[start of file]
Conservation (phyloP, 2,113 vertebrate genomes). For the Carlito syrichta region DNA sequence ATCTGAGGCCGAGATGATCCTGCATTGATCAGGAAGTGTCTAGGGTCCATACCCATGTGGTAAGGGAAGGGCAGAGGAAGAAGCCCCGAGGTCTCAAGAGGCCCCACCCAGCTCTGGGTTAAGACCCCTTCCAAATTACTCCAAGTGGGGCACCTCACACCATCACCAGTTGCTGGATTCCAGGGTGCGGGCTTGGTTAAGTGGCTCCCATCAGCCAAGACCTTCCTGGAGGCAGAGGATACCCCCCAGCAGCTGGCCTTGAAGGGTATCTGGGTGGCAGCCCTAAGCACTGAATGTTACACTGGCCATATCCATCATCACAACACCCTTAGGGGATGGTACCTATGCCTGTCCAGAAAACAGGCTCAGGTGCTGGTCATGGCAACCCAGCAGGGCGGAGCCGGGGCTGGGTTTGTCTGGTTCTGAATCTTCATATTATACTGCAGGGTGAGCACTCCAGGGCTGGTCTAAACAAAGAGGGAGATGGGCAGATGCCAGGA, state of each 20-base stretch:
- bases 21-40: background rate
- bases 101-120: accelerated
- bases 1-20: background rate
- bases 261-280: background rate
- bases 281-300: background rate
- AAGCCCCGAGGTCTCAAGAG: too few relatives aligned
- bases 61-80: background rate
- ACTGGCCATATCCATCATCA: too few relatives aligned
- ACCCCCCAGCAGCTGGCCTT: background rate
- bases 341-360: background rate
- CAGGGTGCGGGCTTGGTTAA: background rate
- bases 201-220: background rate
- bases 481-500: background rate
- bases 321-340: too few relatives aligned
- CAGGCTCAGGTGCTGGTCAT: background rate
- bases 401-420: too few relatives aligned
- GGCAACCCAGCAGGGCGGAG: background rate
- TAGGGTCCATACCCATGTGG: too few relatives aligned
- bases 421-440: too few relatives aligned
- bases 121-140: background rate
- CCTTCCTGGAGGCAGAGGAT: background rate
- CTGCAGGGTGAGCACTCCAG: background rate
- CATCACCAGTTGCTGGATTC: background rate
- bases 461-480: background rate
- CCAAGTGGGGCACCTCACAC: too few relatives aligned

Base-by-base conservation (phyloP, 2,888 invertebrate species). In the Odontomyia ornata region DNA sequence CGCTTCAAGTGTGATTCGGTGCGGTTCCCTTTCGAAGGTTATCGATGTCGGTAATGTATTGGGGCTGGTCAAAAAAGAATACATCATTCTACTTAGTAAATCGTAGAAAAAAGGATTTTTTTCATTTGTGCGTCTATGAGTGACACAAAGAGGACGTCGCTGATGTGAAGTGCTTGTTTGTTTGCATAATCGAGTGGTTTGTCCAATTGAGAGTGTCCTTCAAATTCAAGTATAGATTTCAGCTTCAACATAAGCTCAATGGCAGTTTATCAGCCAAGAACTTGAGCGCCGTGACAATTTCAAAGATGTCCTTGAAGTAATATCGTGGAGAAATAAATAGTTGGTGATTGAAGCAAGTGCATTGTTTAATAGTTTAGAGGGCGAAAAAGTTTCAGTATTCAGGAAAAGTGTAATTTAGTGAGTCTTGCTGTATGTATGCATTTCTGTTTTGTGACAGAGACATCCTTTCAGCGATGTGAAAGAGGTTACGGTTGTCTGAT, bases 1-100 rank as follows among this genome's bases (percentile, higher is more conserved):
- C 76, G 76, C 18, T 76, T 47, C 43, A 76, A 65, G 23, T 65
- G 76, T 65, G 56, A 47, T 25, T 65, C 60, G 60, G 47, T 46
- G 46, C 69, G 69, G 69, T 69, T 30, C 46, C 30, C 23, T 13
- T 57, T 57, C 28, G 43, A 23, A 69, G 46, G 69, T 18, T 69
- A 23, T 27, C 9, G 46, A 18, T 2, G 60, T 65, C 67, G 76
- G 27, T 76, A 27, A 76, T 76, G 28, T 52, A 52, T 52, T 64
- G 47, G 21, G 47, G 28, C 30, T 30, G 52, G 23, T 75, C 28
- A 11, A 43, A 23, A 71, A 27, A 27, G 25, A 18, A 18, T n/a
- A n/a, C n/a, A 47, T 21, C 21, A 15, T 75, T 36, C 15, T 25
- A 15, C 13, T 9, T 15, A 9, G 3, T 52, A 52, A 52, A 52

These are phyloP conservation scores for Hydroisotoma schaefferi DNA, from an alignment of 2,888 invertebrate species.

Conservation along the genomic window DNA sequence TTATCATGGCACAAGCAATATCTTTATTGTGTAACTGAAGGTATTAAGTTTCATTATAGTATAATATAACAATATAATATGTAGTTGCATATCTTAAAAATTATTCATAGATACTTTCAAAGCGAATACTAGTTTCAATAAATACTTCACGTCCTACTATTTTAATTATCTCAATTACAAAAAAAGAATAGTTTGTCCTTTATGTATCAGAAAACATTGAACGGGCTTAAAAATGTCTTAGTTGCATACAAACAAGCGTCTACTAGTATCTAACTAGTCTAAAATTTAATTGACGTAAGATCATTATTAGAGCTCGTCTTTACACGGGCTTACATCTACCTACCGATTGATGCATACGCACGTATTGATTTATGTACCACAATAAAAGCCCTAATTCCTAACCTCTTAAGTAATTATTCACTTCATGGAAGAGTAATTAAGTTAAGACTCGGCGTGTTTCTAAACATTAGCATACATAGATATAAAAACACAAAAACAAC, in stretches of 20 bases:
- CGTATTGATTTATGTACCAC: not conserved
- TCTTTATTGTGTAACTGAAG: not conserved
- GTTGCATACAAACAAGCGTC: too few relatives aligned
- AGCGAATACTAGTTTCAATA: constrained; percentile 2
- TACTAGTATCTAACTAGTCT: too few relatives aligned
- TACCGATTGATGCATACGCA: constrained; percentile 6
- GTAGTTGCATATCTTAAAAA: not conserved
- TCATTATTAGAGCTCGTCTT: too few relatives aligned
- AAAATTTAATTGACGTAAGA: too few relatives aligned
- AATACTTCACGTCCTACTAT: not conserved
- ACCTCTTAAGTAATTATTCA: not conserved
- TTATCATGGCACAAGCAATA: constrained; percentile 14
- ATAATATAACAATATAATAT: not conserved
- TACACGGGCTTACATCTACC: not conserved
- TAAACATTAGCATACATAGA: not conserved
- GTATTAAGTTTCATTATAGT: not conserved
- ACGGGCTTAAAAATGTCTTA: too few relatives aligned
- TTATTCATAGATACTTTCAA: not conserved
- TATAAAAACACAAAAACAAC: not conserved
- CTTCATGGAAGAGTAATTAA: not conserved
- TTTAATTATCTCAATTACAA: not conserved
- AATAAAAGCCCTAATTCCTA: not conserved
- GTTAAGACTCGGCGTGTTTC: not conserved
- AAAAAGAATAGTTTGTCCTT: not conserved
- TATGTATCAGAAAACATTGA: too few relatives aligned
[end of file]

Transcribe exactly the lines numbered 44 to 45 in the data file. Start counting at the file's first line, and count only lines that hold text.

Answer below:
- TACTAGTATCTAACTAGTCT: too few relatives aligned
- TACCGATTGATGCATACGCA: constrained; percentile 6